Finally, if the procedures clearly call out, and management overly communicates (wait scratch that, we are now expecting too much – we are expecting communications to fix a communications problem)… If the procedures clearly call out the steps necessary, and management overly coaches and mentors the Support Team, they will know that the first person touching or intaking a request owns it, and they are expected to shepherd it through the Customer request life cycle Cradle to Grave! This results in:
- Less confusion
- Less Waste
- Happier Employees
- Happier Customers
- More money for the Company
Never deal with a disappointed Incident Customer again. The bottom-line is this:
- Establish a simple and clear first touch ownership policy.
- Consistently hold people accountable.
- Empower them to do something about it.
- Sit back and watch the work get done.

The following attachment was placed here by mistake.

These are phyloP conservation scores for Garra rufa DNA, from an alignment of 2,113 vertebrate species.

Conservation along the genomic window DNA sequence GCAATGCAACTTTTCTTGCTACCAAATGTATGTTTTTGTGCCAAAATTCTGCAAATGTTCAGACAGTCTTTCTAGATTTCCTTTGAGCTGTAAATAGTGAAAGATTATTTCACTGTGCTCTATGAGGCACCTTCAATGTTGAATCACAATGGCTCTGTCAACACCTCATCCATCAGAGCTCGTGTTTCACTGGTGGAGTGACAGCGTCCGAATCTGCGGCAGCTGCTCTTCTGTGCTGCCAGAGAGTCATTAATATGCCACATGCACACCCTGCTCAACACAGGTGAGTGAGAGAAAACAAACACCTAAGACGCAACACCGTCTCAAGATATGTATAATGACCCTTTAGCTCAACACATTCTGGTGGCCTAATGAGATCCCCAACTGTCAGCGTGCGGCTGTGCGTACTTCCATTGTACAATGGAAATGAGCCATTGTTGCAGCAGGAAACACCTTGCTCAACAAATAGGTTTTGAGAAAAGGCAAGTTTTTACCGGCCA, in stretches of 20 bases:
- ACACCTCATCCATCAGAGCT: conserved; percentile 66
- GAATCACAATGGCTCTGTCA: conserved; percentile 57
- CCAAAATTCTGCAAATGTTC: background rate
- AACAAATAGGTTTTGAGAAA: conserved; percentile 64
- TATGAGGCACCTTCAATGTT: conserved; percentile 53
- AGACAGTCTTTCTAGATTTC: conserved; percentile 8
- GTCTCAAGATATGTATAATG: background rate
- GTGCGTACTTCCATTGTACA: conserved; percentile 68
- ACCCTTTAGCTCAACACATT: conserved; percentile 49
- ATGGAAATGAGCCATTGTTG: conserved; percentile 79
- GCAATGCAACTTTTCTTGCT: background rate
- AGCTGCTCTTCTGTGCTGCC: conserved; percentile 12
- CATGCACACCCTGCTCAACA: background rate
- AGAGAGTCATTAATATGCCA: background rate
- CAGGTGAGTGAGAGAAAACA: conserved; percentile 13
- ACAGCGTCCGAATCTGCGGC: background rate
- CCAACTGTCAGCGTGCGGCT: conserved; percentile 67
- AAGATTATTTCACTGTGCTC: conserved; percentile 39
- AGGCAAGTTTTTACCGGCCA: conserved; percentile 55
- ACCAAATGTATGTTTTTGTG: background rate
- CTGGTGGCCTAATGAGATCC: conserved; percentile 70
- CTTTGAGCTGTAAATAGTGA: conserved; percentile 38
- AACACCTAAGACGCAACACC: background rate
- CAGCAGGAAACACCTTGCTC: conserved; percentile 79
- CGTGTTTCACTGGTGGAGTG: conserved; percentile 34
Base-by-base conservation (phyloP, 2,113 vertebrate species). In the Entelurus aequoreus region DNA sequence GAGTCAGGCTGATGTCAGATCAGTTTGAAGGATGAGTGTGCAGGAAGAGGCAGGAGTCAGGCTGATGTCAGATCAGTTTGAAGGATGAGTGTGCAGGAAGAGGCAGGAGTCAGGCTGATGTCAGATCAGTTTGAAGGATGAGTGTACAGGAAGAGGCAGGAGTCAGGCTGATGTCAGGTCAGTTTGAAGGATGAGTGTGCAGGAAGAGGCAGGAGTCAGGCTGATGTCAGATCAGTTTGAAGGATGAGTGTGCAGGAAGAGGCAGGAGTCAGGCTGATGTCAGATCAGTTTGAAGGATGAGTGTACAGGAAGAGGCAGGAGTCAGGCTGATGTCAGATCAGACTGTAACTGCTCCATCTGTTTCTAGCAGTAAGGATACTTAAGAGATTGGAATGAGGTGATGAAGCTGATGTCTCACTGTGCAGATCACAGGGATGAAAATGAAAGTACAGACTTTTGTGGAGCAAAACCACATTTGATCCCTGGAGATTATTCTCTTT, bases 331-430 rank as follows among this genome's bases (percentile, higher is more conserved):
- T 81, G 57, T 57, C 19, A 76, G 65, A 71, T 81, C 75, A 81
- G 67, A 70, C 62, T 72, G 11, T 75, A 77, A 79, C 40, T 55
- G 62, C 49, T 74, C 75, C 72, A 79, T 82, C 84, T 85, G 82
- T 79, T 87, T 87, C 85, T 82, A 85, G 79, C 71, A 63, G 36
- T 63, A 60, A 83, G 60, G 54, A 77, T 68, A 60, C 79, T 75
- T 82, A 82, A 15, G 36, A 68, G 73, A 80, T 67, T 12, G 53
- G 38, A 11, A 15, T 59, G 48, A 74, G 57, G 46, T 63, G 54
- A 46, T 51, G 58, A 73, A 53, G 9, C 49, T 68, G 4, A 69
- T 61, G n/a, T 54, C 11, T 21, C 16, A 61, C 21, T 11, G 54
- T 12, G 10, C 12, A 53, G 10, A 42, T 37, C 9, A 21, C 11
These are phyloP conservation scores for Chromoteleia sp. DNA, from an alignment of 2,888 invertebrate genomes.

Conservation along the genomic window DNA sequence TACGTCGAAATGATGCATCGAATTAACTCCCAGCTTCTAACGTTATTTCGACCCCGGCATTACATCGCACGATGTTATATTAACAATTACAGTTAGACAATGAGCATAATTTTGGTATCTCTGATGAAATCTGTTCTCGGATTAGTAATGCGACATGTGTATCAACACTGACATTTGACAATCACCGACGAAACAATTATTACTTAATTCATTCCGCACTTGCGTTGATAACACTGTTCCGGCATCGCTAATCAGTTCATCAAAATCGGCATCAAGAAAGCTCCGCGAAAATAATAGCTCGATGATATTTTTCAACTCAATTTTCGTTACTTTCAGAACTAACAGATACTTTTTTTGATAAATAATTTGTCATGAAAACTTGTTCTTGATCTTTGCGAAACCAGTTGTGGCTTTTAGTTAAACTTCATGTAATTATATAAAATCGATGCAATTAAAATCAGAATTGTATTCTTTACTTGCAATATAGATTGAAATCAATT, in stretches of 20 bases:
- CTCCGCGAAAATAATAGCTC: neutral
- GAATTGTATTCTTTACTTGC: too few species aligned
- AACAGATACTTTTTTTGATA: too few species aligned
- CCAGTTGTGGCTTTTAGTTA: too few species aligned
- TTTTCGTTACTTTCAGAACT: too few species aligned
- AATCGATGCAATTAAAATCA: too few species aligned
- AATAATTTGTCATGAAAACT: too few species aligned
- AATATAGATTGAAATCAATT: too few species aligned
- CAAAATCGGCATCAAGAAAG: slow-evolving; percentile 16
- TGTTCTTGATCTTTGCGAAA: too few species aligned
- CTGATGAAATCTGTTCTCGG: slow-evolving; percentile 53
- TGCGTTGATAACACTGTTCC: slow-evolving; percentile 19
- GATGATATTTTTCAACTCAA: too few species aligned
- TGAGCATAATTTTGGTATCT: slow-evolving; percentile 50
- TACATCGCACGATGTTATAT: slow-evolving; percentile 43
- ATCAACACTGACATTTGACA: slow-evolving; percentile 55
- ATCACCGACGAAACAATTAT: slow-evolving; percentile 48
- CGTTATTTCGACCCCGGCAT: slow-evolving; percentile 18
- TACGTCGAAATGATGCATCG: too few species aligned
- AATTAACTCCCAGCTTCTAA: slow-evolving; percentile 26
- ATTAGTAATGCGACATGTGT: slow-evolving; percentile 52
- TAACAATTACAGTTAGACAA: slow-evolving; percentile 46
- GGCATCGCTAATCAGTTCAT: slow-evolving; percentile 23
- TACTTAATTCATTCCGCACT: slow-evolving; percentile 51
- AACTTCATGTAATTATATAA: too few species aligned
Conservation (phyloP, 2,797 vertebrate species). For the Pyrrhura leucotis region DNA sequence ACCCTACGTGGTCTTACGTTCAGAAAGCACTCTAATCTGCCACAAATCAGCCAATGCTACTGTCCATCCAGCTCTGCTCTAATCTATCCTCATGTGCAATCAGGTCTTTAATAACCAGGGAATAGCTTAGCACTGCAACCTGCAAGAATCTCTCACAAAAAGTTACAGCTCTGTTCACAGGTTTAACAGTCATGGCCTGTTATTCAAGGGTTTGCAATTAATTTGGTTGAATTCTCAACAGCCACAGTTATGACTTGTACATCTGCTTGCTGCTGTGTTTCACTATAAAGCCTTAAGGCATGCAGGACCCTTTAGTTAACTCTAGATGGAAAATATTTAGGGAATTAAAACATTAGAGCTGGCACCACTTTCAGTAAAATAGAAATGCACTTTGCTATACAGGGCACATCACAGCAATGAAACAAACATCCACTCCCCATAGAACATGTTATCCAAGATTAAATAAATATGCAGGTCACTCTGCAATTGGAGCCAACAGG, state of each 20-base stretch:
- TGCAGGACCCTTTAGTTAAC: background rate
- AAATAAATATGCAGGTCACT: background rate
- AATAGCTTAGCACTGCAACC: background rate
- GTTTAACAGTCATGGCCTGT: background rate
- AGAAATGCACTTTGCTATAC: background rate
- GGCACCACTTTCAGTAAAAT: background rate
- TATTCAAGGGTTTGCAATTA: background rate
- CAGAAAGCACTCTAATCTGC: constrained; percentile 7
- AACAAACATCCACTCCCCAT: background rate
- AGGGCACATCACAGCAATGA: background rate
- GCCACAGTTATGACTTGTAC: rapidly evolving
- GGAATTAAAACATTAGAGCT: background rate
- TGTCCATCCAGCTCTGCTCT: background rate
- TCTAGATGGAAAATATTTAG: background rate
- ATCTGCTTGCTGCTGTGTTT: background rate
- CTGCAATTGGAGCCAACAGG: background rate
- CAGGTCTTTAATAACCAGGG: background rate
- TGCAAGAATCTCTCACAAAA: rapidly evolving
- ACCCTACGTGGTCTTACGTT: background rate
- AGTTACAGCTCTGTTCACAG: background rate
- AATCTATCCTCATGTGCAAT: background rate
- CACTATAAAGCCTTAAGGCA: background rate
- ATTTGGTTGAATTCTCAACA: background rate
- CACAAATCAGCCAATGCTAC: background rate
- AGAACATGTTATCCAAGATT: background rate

Follow these few simple steps and you’ll likely never have to deal with a disappointed Customer again (well, hopefully never).
Now let’s re-run the scenario this time with the first person owning the Customer’s request…
The person in taking the request:
- Asks the right questions upfront.
- Takes the information down; properly fills in the ticket.
- Shepherds the request to remediation within a realistic
- Updates the Customer in a timely fashion.
They place the ticket in the proper workflow as well as on their Dashboard to monitor the request flow based on activity vs. expectations (Service Level Agreement management).
As long as the request is hitting its marks, and updates are being given to the Customer as expected, they have no extra work.
Voilà – No call from an unhappy Customer!
Meet Steve. Learn How He Can Help!
We trust that we have just painted the picture of your IT Service Delivery operations in our second scenario. Yes? No? Prefer not to state? If you’d like a second opinion on how your team operates.
Steve is ready to help! Contact Steve immediately.
Either way, do yourself a favor and sign up for Steve’s FREE IT Service Delivery Operations Self-Evaluation to uncover possible areas of improvement in your MSP business!. After all, continual improvement is the only way to achieve your goals!